This week I was in charge of “Question of the Week” in addition to my normal duties of science news podcasts and articles. The question was “how do astronauts weigh things in space?” I am an ambitious person, so the first specialist I could think of would be an astronaut. After incessant googling, I came across a man named Michael Foale. He went to Queen’s College in Cambridge before becoming a NASA astronaut and the Commander of the International Space Station. Unfortunately, it was impossible to find his contact information. He had a whole publicity team that I would have to contact to book him for an event. I left work that day feeling defeated. Maybe I could research a physicist to contact the next day.

After cycling home to my dorm, I had realised that I locked myself out of my room...again. I went to the porter to let me in. As we were walking to my room, he said to me “it’s interesting that you’re studying aerospace engineering. The girl that lived in your dorm before you is the daughter of an astronaut!” We arrived to my room, and I saw that the name above the door was “Foale”. No way! I was just googling her father at work! I got her email address from a hallmate. I contacted her and told her about “Question of the Week.” She immediately got me in touch with her father, Michael Foale, and the rest was history. Listen to “How do astronauts weigh things in space?” to hear how it turned out.

Week 5: My First Face-to-Face Interview
This week I got to visit a researcher at the University of Cambridge to discuss his work for an interview. The other two interns only started last week, so they came with me to watch the interview. No pressure! Once we arrived, I eagerly waited at reception with my headphones on and my microphone at the ready.

The scientist came down to greet me. He had just gotten off the phone with the New York Times to tell them about his work. Oh man. A lot of pressure. We went up to his lab and started the interview. I quickly learned a very important lesson: DO NOT ASK YES OR NO QUESTIONS. I made this mistake, and my interviewee looked at me with a confused expression, and simply answered “yes.” Was I conducting an interrogation or an interview? After I had realised my mistake, the rest of the interview went very well! Having a face-to-face interview allows for more interaction than remote interviews. It feels much more like a conversation.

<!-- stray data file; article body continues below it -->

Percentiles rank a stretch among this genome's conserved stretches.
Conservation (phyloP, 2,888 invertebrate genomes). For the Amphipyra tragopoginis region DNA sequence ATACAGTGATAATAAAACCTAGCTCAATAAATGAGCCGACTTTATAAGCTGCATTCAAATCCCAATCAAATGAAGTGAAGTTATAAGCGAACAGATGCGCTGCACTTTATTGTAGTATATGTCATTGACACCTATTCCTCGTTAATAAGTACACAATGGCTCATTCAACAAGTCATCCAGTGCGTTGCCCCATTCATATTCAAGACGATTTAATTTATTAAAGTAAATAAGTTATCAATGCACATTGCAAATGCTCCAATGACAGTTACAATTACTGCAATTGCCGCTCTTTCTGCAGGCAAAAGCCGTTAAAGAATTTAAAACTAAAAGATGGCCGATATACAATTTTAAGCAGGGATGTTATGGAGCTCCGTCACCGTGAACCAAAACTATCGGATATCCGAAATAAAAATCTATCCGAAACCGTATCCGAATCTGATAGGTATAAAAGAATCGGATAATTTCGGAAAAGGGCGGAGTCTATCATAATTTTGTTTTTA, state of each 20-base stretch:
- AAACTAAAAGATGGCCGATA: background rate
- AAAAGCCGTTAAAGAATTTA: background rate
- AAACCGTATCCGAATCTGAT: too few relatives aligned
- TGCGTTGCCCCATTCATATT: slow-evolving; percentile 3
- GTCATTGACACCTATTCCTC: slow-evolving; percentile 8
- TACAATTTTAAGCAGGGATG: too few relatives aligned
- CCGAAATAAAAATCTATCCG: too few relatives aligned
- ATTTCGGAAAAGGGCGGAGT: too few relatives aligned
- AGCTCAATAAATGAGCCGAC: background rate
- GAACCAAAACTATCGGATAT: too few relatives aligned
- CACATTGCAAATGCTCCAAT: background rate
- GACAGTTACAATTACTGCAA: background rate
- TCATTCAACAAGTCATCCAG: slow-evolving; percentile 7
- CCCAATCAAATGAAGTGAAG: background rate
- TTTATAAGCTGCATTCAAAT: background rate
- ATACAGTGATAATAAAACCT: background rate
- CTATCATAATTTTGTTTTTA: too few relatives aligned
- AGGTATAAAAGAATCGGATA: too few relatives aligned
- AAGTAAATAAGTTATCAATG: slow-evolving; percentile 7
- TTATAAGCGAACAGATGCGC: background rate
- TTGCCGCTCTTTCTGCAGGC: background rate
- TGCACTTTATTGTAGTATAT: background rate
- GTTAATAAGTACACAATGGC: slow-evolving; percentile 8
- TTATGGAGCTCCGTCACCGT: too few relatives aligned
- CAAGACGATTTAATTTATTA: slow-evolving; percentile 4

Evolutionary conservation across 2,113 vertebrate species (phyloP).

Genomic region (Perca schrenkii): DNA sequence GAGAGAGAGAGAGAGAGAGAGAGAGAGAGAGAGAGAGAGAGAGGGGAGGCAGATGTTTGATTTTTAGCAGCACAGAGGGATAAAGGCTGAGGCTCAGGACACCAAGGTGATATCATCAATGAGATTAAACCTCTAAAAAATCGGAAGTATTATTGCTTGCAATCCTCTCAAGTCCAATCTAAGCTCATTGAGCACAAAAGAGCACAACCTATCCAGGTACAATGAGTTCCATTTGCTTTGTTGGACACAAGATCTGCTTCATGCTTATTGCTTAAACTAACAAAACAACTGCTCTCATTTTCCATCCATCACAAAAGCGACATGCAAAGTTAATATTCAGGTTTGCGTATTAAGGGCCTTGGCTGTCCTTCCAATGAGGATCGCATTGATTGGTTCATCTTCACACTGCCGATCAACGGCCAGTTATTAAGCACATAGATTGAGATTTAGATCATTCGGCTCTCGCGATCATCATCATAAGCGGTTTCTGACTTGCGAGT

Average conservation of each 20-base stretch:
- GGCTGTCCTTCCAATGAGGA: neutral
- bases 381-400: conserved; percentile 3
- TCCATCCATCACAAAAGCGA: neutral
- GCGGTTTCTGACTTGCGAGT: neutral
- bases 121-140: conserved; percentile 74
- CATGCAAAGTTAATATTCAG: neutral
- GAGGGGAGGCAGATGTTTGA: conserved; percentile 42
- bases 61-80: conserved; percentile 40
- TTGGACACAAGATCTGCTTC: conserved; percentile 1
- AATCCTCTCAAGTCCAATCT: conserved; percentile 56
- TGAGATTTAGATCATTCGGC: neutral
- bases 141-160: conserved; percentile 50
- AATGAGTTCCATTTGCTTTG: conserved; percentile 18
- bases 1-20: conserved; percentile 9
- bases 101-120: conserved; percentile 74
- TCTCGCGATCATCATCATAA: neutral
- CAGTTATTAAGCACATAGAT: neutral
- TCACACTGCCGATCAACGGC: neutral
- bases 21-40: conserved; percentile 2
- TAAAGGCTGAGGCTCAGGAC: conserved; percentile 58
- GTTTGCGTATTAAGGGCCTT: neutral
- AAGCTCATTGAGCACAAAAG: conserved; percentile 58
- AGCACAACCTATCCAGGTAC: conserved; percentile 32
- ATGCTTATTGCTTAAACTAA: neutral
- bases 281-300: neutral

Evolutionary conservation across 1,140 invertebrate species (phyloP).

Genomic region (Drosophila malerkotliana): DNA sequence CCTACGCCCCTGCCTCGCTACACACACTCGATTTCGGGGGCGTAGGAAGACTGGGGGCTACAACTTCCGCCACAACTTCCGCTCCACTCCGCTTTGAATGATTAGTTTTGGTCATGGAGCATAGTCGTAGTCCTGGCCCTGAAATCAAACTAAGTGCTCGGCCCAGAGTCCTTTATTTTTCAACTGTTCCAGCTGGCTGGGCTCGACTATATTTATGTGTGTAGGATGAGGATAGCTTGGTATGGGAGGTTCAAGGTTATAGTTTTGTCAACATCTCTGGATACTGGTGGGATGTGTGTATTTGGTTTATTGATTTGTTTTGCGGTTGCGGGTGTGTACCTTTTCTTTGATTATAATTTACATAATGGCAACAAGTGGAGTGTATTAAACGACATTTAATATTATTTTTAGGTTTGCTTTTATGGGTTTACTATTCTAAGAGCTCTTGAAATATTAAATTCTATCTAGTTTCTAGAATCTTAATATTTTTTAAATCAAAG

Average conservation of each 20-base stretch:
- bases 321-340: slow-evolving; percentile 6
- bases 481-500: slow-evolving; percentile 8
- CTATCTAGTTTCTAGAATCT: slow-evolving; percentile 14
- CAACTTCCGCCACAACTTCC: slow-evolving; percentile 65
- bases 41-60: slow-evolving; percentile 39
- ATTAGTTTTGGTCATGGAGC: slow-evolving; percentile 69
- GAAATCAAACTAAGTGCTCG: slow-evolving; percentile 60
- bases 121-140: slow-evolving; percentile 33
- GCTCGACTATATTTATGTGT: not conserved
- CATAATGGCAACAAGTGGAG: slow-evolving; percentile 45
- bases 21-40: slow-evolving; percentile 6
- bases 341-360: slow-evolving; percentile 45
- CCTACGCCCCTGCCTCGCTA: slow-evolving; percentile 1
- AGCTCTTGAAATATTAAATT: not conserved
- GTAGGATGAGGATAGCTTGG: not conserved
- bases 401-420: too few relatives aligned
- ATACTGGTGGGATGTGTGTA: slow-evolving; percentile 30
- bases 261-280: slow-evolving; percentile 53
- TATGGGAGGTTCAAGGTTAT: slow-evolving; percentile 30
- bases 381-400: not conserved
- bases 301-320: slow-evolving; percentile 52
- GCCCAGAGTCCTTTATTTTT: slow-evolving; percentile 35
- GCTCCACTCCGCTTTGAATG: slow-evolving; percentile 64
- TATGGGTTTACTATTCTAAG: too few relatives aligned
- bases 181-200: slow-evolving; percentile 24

Week 7: Show Time
This week my show was due. My topic of choice was the evolution of fighter aircraft. I had made 5 minute podcasts all summer without a problem, but now a 30 minute show? I was quite overwhelmed at first, but the entire team pitched in to make sure I had all of my interviews scheduled, my sound effects recorded, and my edits reviewed. It’s amazing what The Naked Scientists team is capable of!

I used my show as an opportunity to see places and meet people that I otherwise wouldn’t have been able to see. The Naked Scientists is a well renowned program, so my affiliation with the show gave me access to incredible experiences. Scientists rearrange their schedules to work with us. It is amazing how flexible and accommodating they become for our interviews!

For my show, I got to visit Rolls Royce in Derby to see jet engines up close. I also made a field trip to IWM Duxford to conduct an interview inside of a Concorde. They were truly once in a lifetime opportunities.

My show ended up coming together beautifully, and went on air without a hitch. My interviewees were incredible, and the team helped make my vision a reality. Thanks everyone!

Weeks 8-10: Cruising
After I finished my show, I was cruising. Everything felt easy in comparison. Some weeks, I was producing twice as much work as I did at the beginning. I finally got the hang of things! I continued my weekly assignments as the other interns started working on their big shows. I helped when I could; I even invited myself on a field trip to take a ride in an autonomous vehicle.

On an extracurricular note, I enjoyed Cambridge as much as possible. These relaxing weeks consisted of punting, swimming in the River Cam, cycling to Grantchester meadows, and sneaking into all of the different colleges. I couldn’t have been placed in a more beautiful city!

Week 11: Wrapping Up
My last week was bittersweet. I finished one last podcast and wrote a feature to wrap things up. I reflected on where I started and how much I learned throughout the summer. My first week, I was terrified to have a 15 minute conversation on the phone with a scientist. By week 12, I was able to prepare for and conduct an interview within one hour of having it assigned. I have become much more confident in interviewing people and I have learned how to ask the right questions. My writing has improved drastically, and I have developed my own style. Although my internship with The Naked Scientists is over, I am not done working with the amazing team. Stay tuned...